For bloggers wishing to improve their traffic, hopping onto a media feeding frenzy can give a nice burst in traffic which can translate into increases in longterm traffic.
A media feeding frenzy is when a subject or thing that’s happened suddenly becomes a top headliner story for journalists. News organizations have a well-developed radar for which stories of the day are going to be the most interesting for their audience, and they avidly push to provide articles quickly to satisfy the public’s sudden thirst. As more journalists glom onto the subject, it suddenly seems that everyone is reporting on some variation of the same subject, and this is a media feeding frenzy.
Bloggers can hop onto these feeding frenzies, and ride the wave of traffic associated with them.
If you see a news story that you may have a unique take on, write a blog post about it. Interested readers sometimes seek out commentary and more information about the day’s news articles, and often reporters are also looking for more information or a unique spin for further articles on the subject. If you provide what people are looking for, chances are very good that they’ll beat a path to your blog.
I’ve accomplished this a number of times. Just this past year, a subject that I’d previously written about, the swastika-shaped building on a US Naval base, made it into the top news on CNN as the government bowed to pressure and decided to renovate the building to change its profile when viewed from above. I blogged a new post about the subject and how Google Maps had played a big part in the Navy’s decision, and a number of bloggers and news journalists mentioned it also and linked over, giving us a large spike in traffic. You can see this in the September spike in traffic shown by the above graph.
Just a few weeks later, the big headline was about all the fires raging in Southern Calnifornia. I was struck sympathy for the Californians, and intrigued by a Google Map created by the Los Angeles Times, so I quickly blogged about it.Â I knew that people who were fearful of the status of their property were likely looking for this very sort of information, and I wanted to help them to find it. So, I took a screen-grab of the Google Map to illustrate my article, and optimized it through tagging and linkin it up with the LA Times site and with my blog post.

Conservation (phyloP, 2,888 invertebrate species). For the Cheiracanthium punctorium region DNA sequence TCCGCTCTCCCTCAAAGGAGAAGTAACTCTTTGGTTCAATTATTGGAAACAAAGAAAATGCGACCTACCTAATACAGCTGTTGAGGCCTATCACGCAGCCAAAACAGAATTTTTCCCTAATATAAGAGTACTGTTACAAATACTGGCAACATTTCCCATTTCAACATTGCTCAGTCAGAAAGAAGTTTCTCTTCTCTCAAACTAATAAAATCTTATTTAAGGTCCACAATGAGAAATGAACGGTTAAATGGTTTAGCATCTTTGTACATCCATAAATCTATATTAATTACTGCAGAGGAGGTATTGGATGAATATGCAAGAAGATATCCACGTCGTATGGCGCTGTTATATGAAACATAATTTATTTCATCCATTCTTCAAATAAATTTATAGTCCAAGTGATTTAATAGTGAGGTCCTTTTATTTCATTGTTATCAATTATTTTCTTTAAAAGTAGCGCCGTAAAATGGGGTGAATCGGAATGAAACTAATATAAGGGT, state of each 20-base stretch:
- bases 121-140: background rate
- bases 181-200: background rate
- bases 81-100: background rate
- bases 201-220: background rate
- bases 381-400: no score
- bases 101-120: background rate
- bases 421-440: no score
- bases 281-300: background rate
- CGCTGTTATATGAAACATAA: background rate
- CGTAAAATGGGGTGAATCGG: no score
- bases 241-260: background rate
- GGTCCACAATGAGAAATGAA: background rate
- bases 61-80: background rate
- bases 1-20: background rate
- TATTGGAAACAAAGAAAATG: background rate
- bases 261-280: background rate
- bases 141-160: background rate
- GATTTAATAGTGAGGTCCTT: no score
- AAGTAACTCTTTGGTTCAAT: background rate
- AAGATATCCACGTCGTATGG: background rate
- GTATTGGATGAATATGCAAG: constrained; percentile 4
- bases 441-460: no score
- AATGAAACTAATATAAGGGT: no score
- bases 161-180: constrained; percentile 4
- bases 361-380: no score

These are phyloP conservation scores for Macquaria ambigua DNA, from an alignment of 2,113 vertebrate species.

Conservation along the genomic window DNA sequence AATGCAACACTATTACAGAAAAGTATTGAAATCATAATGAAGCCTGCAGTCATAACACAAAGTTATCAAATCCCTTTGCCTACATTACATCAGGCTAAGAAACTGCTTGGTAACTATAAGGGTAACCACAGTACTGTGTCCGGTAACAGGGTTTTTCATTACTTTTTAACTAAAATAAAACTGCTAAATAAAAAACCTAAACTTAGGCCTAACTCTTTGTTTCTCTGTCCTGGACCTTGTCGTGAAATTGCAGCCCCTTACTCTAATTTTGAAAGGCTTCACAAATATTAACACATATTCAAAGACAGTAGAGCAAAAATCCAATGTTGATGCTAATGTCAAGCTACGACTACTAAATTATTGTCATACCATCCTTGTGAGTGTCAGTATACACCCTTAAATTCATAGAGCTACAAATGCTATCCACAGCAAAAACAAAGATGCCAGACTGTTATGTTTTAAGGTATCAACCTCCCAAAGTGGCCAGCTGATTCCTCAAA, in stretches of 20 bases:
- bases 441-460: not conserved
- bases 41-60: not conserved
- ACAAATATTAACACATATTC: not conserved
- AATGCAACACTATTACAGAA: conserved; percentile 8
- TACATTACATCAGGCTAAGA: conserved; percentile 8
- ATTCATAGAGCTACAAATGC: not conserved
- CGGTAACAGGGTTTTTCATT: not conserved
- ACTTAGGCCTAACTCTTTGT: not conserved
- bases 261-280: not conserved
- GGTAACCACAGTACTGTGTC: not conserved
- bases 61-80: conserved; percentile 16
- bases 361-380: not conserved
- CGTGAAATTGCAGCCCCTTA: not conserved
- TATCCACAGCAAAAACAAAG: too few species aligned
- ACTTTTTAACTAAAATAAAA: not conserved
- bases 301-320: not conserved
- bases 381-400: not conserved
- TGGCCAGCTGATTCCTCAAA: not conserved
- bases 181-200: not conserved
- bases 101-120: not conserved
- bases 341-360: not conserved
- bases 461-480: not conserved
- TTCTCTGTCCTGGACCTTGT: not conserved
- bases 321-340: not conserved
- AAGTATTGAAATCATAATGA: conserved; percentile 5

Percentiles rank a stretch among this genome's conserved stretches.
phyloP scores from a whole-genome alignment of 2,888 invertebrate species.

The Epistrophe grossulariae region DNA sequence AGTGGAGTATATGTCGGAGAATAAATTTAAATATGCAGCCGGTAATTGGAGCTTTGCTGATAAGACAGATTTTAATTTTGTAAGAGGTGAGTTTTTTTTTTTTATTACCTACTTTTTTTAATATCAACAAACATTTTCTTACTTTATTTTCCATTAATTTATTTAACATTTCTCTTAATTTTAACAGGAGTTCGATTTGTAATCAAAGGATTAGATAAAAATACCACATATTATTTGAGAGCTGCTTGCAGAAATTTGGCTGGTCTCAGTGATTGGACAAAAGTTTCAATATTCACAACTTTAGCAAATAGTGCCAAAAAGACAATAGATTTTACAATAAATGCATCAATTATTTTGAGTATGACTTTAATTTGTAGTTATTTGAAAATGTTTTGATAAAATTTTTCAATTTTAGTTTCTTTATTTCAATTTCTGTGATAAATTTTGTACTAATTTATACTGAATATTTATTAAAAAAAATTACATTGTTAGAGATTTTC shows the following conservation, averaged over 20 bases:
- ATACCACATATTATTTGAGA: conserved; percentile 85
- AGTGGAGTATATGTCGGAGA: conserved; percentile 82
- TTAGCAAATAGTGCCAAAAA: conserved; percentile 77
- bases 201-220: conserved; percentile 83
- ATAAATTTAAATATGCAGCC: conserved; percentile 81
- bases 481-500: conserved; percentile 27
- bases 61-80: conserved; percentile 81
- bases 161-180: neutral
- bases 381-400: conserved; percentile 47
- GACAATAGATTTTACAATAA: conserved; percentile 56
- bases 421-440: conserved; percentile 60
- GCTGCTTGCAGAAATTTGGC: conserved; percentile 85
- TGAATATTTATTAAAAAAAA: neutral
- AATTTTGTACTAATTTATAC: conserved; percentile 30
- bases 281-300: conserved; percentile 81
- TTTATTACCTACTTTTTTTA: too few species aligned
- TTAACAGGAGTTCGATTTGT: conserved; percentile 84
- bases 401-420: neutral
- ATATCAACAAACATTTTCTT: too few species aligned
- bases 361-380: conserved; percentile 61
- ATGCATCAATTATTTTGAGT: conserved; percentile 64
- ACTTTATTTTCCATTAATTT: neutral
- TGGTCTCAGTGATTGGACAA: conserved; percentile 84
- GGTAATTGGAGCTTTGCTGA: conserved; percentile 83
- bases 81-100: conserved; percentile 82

This second example didn’t result in as much traffic as the first, but I wasn’t really trying to get traffic with these pieces so much as to help promote the information resource for fire victims. I’m really pleased that this succeded in helping connect people up with info — the traffic burst on the blog here was a little bit of a surprise.
A few suggestions for how to hop on a wave:
- Hop on it early. The earlier you are, the more likely your post is to get links from others who wish to comment about it.
- Add something significant to the conversation. If you don’t have something interesting to say about it, keep silent. Aim to provide a unique twist of some sort to the subject matter.
- Link over to the other top blog posts or main news story about the subject.
- For technology subjects, watch the top stories mentioned by TechmemeÂ and consider commenting on those. Techmeme is really great for providing a “pulse” of what’s hot today in the tech sector (Slashdot is pretty good for this, too). Cool thing about linking to the top originator of any story on Techmeme is that it may automatically give you a small discussion link in return. Some blogs and news sites may give you a “trackback” link in return for you commenting and linking to their stories, so this can help you, too. (If you want your post to have a chance of getting appearing on Techmeme, I’d suggest that you set up automatic pings through Technorati — this will automatically get your latest posts spidered and available.)
- If at first you don’t succeed, keep trying! Not all of your “newsbait” stories will catch interest, so don’t give up.
This tactic can give you anywhere from 10 to 20 times the traffic you normally get over a few days around the time of the feeding frenzy, if you hop on the wave effectively. Over the longterm, this also helps gradually build your traffic up as the more links to your blog give you more incremental PageRank, and as future readers seek out information on the subject.
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